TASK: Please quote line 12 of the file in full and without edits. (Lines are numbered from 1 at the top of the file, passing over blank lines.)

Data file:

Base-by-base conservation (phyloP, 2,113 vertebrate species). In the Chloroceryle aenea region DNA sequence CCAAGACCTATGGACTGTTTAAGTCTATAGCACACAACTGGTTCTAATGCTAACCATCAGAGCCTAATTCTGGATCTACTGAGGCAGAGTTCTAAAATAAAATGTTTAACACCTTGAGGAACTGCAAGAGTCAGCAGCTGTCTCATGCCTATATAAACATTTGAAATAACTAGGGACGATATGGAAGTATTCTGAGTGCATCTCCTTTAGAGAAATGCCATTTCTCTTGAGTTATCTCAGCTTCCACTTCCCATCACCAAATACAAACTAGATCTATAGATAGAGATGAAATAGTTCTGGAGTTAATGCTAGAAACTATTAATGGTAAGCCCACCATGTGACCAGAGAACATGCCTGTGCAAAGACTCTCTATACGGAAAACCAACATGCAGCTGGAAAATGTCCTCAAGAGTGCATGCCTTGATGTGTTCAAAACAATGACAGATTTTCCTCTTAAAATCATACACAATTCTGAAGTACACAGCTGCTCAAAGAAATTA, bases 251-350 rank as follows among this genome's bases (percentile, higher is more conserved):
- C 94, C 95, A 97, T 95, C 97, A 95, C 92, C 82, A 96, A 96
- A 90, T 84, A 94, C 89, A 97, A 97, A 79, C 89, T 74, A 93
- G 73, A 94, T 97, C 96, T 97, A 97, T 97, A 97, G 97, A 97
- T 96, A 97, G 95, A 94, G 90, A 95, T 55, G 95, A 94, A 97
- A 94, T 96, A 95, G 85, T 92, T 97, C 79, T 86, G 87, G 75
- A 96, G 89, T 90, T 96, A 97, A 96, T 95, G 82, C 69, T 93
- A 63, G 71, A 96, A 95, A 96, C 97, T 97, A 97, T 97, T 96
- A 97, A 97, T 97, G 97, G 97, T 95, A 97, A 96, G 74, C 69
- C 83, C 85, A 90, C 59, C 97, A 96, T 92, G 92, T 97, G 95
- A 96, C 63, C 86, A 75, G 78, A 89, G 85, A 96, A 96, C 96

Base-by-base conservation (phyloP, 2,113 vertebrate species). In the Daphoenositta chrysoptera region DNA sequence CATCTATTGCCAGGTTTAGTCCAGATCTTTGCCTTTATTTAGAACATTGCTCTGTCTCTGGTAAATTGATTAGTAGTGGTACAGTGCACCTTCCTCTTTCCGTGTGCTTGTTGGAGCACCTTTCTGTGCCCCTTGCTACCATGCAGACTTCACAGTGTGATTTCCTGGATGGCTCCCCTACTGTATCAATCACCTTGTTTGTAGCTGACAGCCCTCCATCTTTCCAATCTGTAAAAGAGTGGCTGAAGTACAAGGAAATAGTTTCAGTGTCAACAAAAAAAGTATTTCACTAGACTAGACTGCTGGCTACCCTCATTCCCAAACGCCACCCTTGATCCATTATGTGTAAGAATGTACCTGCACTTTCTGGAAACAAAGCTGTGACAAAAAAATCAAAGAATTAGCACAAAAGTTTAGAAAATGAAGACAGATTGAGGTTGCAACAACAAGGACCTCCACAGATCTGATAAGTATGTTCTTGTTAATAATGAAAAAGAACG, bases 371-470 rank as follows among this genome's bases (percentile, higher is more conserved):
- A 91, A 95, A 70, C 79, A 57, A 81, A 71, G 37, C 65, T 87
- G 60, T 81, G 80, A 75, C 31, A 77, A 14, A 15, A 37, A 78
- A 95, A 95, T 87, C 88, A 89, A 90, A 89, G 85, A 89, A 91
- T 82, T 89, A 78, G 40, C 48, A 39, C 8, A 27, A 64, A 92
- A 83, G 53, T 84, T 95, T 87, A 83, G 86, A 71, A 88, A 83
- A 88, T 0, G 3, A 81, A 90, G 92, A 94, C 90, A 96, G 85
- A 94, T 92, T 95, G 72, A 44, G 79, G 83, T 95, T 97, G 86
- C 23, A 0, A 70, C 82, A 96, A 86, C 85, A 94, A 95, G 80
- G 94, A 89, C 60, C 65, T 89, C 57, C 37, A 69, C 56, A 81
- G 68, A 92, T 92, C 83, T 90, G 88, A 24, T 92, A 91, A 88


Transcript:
Base-by-base conservation (phyloP, 2,113 vertebrate species). In the Daphoenositta chrysoptera region DNA sequence CATCTATTGCCAGGTTTAGTCCAGATCTTTGCCTTTATTTAGAACATTGCTCTGTCTCTGGTAAATTGATTAGTAGTGGTACAGTGCACCTTCCTCTTTCCGTGTGCTTGTTGGAGCACCTTTCTGTGCCCCTTGCTACCATGCAGACTTCACAGTGTGATTTCCTGGATGGCTCCCCTACTGTATCAATCACCTTGTTTGTAGCTGACAGCCCTCCATCTTTCCAATCTGTAAAAGAGTGGCTGAAGTACAAGGAAATAGTTTCAGTGTCAACAAAAAAAGTATTTCACTAGACTAGACTGCTGGCTACCCTCATTCCCAAACGCCACCCTTGATCCATTATGTGTAAGAATGTACCTGCACTTTCTGGAAACAAAGCTGTGACAAAAAAATCAAAGAATTAGCACAAAAGTTTAGAAAATGAAGACAGATTGAGGTTGCAACAACAAGGACCTCCACAGATCTGATAAGTATGTTCTTGTTAATAATGAAAAAGAACG, bases 371-470 rank as follows among this genome's bases (percentile, higher is more conserved):